Guest Blogger: Valeriana Dema

Hi, everyone! My friend Val graciously agreed to write today’s guest post, where she shares her unique experience as a Peace Corps Volunteer. –April

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April and Val at Novo Brdo

Thank you April for asking me to write a post which helped me reflect on my time in Kosovo. I’m very happy to contribute in a small way to April’s wonderful blog 🙂

The other day my host sister said to me in Albanian, “You are the border” — “Ti je kufi.” She was talking about the split in generations in my Albanian-American family, and how I was in between the two generations. For example, most of my older family members speak Albanian fluently, while many in the younger generation are losing the language. My language skills place me somewhere in between those two generations, and like a lot of children of immigrants, I’ve always felt in between two cultures, but not fully accepted by either. However, in many ways volunteering with Peace Corps Kosovo has helped alleviate that feeling for me.

The past couple months of having a group of Americans experiencing all the joys and maladies of Albanian culture along with me has been a wonderful experience. Being in between cultures can be alienating, so it felt very acknowledging that a bunch of my new friends, who had been immersed in Kosovar culture and living with Albanian host families, understood how both the warm love as well as the tight grip of a close-knit Albanian family feels. It also was really meaningful for me to make connections with Kosovar natives and hear their perspectives on issues and their stories and struggles. As an American, who in many ways has a comfortable life, I’ve had a hard time even imagining what my parents’ and my grandparents’ lives were like. So spending time in Kosovo and with Kosovars helps bridge that gap, helping me understand and making me feel closer to my own family.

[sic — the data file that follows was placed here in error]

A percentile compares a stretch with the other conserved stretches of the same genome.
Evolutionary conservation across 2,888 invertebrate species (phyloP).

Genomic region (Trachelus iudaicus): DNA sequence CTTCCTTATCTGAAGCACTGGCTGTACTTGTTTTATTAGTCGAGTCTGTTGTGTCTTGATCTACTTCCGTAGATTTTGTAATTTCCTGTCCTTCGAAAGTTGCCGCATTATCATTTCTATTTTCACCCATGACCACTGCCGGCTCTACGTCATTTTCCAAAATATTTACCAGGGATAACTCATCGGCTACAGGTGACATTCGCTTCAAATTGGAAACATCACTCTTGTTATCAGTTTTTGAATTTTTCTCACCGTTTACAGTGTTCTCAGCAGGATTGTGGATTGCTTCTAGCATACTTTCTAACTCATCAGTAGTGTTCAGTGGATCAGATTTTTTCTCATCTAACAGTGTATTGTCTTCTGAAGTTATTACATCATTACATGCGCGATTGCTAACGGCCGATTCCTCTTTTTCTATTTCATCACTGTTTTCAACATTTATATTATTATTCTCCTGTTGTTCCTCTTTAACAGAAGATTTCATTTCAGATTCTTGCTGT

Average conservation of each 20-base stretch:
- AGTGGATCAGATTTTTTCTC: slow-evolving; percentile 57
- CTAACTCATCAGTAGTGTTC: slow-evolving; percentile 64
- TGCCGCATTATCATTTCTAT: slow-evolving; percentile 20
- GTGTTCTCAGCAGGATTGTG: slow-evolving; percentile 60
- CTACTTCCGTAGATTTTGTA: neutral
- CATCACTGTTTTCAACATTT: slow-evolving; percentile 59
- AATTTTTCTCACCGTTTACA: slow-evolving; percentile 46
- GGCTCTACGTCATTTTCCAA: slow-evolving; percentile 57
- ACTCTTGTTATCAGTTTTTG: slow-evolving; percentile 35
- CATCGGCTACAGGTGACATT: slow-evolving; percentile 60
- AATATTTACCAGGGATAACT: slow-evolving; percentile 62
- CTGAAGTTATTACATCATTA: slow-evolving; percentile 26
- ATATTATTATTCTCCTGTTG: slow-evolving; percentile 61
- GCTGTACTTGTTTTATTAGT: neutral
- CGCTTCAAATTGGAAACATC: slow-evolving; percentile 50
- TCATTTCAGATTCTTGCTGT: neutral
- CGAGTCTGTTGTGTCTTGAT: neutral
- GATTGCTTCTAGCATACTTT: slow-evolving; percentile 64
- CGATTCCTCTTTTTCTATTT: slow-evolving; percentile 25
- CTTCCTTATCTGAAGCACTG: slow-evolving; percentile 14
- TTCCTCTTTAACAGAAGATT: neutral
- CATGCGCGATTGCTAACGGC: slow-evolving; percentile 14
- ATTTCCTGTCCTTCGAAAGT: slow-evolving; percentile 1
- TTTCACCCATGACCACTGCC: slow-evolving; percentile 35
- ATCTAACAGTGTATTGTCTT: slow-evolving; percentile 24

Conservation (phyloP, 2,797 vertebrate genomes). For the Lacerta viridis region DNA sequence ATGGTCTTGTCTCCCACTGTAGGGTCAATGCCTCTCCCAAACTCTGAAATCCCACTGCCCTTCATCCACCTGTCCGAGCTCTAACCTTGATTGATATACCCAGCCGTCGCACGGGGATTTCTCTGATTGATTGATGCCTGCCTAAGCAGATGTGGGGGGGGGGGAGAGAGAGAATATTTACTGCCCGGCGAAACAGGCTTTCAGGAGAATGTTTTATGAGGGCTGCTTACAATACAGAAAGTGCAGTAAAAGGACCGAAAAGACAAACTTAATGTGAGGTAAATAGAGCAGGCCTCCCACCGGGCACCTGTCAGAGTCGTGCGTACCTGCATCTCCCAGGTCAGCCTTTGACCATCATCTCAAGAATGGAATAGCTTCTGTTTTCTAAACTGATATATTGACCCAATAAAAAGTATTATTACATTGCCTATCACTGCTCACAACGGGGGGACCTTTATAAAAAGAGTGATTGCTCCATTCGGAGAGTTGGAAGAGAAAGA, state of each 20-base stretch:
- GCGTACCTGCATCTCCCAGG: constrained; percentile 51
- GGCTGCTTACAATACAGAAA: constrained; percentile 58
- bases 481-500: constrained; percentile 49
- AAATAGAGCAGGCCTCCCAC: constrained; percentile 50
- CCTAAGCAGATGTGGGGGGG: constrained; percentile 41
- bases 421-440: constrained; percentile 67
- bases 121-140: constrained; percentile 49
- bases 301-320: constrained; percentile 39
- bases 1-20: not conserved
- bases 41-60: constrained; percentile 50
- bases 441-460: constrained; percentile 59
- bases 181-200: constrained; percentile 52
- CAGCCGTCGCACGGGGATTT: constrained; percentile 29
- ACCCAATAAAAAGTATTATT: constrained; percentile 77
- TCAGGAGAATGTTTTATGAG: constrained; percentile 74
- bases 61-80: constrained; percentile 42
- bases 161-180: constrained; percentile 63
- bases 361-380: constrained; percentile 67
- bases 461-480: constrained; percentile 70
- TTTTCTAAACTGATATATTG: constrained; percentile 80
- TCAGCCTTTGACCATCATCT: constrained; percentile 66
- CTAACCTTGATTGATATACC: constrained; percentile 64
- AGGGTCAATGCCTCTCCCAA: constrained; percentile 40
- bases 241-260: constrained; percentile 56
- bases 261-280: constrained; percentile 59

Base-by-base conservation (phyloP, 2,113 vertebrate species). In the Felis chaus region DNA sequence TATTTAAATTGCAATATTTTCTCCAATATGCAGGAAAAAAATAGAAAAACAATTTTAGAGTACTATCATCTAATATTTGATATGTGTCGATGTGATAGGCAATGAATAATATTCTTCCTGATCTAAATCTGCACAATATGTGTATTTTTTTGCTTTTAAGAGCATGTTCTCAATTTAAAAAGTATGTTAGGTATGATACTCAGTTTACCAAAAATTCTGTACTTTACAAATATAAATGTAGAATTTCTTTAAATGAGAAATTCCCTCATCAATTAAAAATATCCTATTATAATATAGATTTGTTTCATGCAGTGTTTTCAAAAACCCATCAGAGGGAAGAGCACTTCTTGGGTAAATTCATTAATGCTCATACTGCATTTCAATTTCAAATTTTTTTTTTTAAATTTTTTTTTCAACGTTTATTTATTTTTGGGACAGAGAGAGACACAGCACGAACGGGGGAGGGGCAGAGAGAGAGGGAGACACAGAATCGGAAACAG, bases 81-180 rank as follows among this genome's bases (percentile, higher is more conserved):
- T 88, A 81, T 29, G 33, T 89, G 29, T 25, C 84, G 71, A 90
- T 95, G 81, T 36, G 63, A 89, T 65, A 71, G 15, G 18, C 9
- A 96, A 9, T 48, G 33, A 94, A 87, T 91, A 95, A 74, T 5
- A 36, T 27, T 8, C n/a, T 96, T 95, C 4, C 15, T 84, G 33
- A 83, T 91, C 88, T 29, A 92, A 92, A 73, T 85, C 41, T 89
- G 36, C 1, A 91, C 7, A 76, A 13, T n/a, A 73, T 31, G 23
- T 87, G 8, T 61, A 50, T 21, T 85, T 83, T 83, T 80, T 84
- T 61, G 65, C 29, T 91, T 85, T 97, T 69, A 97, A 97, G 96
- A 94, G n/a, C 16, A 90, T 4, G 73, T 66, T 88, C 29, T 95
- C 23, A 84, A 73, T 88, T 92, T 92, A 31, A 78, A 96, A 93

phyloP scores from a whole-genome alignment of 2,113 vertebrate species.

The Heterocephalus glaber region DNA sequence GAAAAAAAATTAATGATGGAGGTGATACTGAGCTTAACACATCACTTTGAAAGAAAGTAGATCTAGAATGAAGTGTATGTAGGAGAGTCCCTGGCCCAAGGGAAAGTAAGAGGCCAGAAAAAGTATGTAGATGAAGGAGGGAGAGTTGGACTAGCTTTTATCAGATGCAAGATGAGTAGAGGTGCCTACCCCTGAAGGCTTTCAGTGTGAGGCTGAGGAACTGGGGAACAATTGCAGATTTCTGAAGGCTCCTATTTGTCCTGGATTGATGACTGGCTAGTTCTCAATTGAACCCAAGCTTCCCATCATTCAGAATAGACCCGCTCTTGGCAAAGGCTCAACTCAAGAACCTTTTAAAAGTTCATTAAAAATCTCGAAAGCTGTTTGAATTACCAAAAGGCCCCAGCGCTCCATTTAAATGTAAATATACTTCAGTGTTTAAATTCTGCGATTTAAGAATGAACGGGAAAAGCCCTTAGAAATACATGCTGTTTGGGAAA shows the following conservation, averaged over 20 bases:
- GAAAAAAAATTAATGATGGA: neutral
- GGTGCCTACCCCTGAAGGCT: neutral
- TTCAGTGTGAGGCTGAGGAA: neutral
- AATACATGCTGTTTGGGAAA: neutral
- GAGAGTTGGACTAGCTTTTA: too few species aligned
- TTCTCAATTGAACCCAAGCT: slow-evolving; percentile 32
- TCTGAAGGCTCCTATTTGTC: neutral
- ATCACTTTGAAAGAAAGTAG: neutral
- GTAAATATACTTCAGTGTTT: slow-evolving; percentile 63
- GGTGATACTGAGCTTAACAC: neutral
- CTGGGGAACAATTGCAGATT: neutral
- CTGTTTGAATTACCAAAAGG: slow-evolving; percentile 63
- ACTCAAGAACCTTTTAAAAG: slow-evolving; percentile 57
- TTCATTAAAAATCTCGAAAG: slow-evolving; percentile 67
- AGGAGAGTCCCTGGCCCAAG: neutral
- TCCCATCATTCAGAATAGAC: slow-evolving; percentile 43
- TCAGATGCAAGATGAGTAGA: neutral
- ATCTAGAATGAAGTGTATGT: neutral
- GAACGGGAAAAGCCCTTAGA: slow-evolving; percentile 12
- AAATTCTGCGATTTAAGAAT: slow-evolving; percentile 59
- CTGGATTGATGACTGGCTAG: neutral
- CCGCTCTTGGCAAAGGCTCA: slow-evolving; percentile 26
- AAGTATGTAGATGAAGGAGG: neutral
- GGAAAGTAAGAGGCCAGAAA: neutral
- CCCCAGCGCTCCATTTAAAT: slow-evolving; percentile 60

Yet being an American volunteer in Kosovo also strengthens the feeling of being at the border. I’m in very close proximity to two different cultures, but I’ll never really know what’s it’s like to have grown up in this part of the world, and I’ll always have different experiences than an American whose family has been there for generations. Part of my experience in the Peace Corps has been accepting that I’ll probably always feel a little bit in between. In the Balkans, borders are constantly being disputed, controlled by foreign powers, cut, and renamed. Being at the border makes me vulnerable and self-conscious, always trying to define myself and defend attacks from both sides. But I’ve also realized the border is a blessing because I have a unique view of both sides.

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